There is no basis for considering the common Eland to be greatly different, as a game animal, than a 900 - 1200 lb. Newfoundland moose, or a larger example of the Giant Eland to be wildly divergent from a 1400 - 1600 lb. Alaskan or Yukon moose. Nor would the majestic Waterbuck or Kudu be wildly different, from a hunting perpective, from Rocky Mountain or Roosevelt elk.


Craig Boddington conducted two surveys of licensed African professional hunters, one in 1989 and the second in 2007. According to Craig, “In 1989 the 7mm Magnums were extremely popular, both as a professional hunter’s personal choice and as a recommendation to a client. The .30-06 also did well, but there was little support for the .270.” In 2007 this changed dramatically, as there was little support for 7mm Magnums, the old 7x57 was much stronger for “light plains game” (whatever that means), but the winner in this category was the .270 Winchester. This suggests that some hunters, including professional hunters, are just as bewilderingly fickle as ever.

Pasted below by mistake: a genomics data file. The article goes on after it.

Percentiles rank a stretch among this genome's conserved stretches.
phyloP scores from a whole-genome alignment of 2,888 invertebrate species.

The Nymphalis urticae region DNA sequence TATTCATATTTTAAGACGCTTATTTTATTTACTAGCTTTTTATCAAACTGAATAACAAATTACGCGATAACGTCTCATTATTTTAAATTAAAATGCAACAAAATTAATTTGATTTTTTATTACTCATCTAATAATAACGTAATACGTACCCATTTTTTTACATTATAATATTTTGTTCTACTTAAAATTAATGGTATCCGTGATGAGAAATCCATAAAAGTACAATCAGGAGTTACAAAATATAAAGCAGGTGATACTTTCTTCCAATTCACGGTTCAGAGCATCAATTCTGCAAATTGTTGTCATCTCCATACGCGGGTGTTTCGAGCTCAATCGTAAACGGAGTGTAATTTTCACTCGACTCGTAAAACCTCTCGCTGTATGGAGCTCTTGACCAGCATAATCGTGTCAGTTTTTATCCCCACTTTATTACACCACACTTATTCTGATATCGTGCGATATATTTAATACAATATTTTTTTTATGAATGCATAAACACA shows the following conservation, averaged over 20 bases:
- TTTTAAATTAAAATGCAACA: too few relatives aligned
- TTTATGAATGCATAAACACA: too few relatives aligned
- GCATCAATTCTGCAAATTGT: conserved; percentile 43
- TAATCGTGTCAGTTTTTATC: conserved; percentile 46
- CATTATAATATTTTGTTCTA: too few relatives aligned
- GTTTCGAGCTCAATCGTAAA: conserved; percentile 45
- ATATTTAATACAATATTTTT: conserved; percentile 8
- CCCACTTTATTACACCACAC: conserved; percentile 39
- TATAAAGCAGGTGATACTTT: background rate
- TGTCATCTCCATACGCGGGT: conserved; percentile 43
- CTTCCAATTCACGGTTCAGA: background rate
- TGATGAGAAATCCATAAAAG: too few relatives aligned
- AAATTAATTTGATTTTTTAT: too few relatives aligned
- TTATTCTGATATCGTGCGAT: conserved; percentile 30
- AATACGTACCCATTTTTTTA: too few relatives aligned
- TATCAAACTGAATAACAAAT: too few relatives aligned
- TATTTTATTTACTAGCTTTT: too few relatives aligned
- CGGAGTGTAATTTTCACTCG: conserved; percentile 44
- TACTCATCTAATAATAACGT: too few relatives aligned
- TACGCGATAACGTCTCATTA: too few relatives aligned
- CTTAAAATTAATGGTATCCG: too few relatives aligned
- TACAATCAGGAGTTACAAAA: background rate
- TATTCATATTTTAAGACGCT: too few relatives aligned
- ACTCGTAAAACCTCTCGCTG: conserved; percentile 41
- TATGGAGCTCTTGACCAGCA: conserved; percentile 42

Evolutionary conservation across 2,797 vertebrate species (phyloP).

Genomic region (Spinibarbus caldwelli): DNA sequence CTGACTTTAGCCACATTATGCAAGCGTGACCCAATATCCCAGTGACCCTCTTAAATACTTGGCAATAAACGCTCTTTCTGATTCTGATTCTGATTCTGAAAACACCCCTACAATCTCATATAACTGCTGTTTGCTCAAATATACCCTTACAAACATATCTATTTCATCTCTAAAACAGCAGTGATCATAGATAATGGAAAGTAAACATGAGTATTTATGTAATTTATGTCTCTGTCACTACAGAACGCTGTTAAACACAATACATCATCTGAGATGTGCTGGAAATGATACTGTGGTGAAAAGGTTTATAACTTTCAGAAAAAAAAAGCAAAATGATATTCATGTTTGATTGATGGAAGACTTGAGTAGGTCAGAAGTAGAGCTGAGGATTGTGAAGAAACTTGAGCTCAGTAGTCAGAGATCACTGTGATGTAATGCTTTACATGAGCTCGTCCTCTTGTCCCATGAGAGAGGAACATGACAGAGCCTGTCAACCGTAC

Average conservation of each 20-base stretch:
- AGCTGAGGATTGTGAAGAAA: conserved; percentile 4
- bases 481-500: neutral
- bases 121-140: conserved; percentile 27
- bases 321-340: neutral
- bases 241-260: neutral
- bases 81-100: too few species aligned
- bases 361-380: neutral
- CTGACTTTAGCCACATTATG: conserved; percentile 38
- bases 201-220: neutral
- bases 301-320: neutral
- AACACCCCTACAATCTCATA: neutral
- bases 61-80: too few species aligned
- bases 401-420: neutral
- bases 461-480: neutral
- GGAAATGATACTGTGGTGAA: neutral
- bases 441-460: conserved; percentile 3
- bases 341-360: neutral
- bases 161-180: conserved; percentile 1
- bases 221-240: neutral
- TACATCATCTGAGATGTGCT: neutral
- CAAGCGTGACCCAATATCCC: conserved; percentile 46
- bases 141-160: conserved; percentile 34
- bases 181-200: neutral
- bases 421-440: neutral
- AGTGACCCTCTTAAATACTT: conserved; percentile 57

IF I AM A .30-06, WHAT AM I?


That sums up the problems with assuming a cartridge means something. A .30-06 throws what bullet weight at what velocity? What is the bullet design in addition to that, and how long is the barrel? As for further variables, we have the age, sex, weight and health of the animal to consider, as well as the range at which the animal is taken.


One common .30-06 load is a 150 grain bullet that has about 2081 fps residual velocity at 300 yards, is Federal load #3006A. Just what is the difference supposed to be, to an animal, versus a .30-30 Winchester 150 grain load used at 100 yards (load #F3030FS1) that has 2086 fps velocity? The differences become weaker yet if, for example, you are using a .308 Winchester out of a compact rifle that has a 16-1/2 inch barrel length. You might well be throwing your 150 grain round at 2550 fps or so muzzle velocity instead of the 2910 fps with the .30-06 150 grain round, out of a 24 inch barrel.